Challenges and Opportunities for Ontario’s Not-for-Profit Sector During Tough Economic Times

Challenges and Opportunities for Ontario’s Not-for-Profit Sector During Tough Economic Times
From the Ontario Trillium Foundation

Download the full report here (PDF format).

Executive Summary

Ontario’s not-for-profit (NFP) sector faces the current recession, and the challenging times ahead, with a mixture of fear and trepidation, tempered with a sense of opportunity.

Challenges and Opportunities for Ontario’s Not-for-Profit Sector During Tough Economic Times
From the Ontario Trillium Foundation

Download the full report here (PDF format).

Executive Summary

Ontario’s not-for-profit (NFP) sector faces the current recession, and the challenging times ahead, with a mixture of fear and trepidation, tempered with a sense of opportunity.

The signs are clear. The economic crisis facing this country is more serious than anything we have experienced in decades. The business pages of our daily newspapers tell of a sinking stock market, declining corporate profits, and massive employment lay-offs. Governments at all levels are busy developing stimulus packages without knowing for sure whether they will do the trick.

While most of the headlines talk about the recession’s serious impact in the corporate and government sectors, little has been said about the not-for-profit sector. This is probably because the sector is usually quiet, relatively modest, and highly diversified. That said, the role of the sector – which incorporates everything from children’s mental health agencies to hospital foundations, after-school youth programs to seniors’ clubs, and environmental protection agencies to arts programs for under privileged kids – is more important than ever in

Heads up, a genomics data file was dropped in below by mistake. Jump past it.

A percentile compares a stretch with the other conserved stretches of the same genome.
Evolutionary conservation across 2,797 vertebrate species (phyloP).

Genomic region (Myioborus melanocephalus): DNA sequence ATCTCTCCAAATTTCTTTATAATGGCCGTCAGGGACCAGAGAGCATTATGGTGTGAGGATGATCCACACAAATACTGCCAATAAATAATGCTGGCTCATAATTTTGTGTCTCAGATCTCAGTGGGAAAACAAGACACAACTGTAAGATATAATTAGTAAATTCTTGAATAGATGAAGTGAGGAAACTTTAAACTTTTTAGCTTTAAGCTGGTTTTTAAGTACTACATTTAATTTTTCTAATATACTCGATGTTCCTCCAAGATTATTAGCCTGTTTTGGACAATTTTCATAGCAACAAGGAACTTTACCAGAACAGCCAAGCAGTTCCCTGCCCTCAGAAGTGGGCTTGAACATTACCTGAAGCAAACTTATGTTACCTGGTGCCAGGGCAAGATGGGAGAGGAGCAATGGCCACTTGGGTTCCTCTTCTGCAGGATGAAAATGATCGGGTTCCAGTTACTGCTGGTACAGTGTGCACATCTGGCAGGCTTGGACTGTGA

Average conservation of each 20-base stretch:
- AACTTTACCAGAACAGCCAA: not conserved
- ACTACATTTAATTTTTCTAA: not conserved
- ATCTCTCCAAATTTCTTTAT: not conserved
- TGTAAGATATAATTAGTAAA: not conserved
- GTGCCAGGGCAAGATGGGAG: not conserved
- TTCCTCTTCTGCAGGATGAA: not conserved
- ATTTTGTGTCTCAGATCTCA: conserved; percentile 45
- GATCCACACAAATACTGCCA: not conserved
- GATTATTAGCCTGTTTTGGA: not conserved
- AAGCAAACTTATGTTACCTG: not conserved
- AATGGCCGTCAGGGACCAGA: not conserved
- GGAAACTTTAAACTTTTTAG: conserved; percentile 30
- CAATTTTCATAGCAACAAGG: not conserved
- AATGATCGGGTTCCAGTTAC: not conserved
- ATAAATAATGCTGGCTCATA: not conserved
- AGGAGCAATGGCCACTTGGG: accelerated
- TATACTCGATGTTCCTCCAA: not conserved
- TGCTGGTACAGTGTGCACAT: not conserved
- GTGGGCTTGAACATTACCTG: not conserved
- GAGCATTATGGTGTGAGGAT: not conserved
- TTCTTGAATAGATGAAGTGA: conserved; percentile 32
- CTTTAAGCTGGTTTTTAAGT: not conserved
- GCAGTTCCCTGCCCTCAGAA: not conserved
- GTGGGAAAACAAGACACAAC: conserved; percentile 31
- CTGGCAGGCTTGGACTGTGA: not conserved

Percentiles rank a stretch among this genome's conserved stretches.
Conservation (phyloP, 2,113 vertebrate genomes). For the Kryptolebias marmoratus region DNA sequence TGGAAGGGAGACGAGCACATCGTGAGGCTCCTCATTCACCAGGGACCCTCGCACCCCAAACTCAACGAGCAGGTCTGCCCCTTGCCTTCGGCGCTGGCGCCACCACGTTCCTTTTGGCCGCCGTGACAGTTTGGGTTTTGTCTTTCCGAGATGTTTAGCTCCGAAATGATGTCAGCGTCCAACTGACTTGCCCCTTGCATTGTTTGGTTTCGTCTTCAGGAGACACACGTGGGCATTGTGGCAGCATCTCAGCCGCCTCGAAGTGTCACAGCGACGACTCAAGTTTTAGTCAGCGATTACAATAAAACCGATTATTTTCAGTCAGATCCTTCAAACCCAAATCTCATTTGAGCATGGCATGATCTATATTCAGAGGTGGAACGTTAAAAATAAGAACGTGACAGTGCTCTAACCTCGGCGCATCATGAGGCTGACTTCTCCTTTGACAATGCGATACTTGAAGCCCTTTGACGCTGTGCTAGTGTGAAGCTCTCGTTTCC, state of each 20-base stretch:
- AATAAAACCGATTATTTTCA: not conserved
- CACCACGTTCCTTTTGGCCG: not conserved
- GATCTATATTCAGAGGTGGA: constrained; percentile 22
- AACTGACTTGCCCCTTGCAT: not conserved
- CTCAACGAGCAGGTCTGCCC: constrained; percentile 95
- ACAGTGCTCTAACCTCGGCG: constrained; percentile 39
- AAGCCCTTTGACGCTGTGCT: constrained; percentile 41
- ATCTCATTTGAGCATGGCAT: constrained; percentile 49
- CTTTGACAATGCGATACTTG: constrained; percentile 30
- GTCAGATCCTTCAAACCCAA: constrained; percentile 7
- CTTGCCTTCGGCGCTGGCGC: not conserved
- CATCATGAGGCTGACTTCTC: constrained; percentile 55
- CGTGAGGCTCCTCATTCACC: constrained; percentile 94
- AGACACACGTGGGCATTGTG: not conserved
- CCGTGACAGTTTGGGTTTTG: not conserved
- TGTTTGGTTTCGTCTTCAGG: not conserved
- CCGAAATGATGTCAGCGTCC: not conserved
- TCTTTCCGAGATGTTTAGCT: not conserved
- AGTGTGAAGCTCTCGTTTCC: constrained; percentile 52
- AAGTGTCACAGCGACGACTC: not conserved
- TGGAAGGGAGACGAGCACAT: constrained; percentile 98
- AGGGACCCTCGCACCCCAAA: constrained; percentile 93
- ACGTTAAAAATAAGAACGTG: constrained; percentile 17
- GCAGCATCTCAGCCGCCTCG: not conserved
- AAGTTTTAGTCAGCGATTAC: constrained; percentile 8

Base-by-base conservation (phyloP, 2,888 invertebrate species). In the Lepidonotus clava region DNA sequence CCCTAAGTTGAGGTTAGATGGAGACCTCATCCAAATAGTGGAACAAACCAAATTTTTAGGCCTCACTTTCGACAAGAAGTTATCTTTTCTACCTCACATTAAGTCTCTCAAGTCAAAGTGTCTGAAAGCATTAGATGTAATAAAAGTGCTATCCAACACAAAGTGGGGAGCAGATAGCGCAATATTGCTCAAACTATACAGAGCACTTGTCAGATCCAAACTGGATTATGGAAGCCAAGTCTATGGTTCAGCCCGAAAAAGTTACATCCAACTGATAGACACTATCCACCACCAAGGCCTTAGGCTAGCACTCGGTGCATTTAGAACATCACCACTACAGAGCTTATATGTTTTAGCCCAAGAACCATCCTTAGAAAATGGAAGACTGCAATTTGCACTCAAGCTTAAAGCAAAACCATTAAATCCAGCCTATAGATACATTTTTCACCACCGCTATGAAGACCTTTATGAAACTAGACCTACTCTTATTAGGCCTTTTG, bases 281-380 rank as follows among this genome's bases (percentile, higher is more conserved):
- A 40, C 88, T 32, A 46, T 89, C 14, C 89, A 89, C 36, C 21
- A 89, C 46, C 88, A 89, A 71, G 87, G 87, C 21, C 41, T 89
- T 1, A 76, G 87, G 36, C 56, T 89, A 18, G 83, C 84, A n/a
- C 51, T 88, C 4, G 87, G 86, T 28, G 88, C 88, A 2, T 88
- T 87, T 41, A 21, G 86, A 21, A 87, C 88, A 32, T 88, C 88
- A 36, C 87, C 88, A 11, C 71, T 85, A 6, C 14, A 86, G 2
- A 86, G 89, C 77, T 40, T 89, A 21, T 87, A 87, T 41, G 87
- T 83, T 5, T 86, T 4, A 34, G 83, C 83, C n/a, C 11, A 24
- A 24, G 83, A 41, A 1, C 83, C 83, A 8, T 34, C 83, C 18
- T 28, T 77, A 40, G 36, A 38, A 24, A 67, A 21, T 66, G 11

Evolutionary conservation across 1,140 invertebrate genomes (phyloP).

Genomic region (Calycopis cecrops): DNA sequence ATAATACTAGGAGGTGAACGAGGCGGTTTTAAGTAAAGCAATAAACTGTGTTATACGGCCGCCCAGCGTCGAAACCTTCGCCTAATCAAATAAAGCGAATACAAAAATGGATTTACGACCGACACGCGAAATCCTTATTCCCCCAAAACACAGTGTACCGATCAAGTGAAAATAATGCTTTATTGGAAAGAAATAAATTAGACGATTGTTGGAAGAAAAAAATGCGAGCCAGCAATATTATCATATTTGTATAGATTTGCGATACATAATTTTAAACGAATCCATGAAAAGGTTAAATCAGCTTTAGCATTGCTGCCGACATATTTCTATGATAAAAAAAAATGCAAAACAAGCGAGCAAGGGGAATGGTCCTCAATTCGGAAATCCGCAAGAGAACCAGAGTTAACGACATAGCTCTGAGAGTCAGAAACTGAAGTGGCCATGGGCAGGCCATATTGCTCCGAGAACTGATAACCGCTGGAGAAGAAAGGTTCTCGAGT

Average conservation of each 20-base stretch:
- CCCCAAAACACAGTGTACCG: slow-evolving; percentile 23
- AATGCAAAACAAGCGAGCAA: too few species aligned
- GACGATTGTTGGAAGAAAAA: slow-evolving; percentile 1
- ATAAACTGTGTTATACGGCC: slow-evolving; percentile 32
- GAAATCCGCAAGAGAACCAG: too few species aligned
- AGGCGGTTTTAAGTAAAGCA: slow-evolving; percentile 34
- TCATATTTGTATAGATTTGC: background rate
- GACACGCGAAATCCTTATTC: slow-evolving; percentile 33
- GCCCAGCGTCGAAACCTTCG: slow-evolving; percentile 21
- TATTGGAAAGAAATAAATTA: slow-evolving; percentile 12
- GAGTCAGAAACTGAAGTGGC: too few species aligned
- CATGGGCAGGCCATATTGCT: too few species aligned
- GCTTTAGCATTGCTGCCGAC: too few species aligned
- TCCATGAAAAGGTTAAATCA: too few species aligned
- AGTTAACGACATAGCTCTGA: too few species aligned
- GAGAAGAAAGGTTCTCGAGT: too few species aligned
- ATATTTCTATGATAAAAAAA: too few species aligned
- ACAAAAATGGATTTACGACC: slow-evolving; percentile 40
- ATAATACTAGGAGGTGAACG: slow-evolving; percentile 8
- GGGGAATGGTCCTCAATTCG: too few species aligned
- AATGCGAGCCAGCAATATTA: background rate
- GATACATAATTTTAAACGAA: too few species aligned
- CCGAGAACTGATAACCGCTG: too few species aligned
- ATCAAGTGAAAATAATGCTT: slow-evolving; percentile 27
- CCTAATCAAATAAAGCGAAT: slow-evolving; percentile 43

these uncertain times.

Early this year, the Ontario Trillium Foundation (OTF) set out to have in-depth conversations with more than 100 NFP organizations across the province. We spoke with a wide range of organizations, large and small, in every region of Ontario. The organizations in our survey do important work in the arts and culture, environment, social services or sports and recreation areas. We asked what they were experiencing, what impact the economic downturn was having on their communities, and how OTF can effectively help. What we heard was clearly cause for concern.

There is a heightened sense of anxiety about funding and organizational stability, even survival, over the next two or three years.

  • At least one-third of the organizations we spoke with are already experiencing serious economic impacts, and all fear that things will get worse before they improve.
  • NFP organizations are hearing that many long-term funders, including many United Ways, Community Foundations and family foundations will be reducing their granting programs in 2009 and 2010.
  • Stock market declines have had a severe impact on the value of endowment funds that many NFPs have been carefully building for years.
  • Corporate donors and sponsors are frequently not renewing their support.
  • A number of social service agencies – such as food banks and credit counselling agencies – report significantly increased demand for their services.

It is not all doom and gloom, however. Ontario’s not-for-profit sector has weathered storms in the past, and leaders in the sector are busy discussing survival strategies.

  • Umbrella groups and networking groups are bringing their members together, to share best practices.
  • Agencies are looking for new ways to collaborate with one another.
  • Charities are looking at diversifying their fundraising base, and also at opportunities to generate new revenues.
  • Concerned funders – such as foundations and United Ways – are actively engaged in explorations of how to have greater impact with fewer dollars.
  • Everyone is looking at ways to reduce costs – to do more with less.

There’s no question that the NFP sector will need help. Survey respondents had a number of specific suggestions for us at the Ontario Trillium Foundation.

  • OTF is asked to take on a greater role in sharing best practices and in convening NFP groups across the province, to help organizations learn from one another.
  • Groups would welcome support and assistance for finding new ways to collaborate with other NFPs focusing on the same social objectives or population groups.
  • OTF is asked to look at ways of streamlining our grantmaking and reporting processes.
  • We are asked to be flexible around the goals and expectations attached to Foundation grants.
  • OTF is encouraged to partner with sector networks and other funders to help leverage the impact of its grants.
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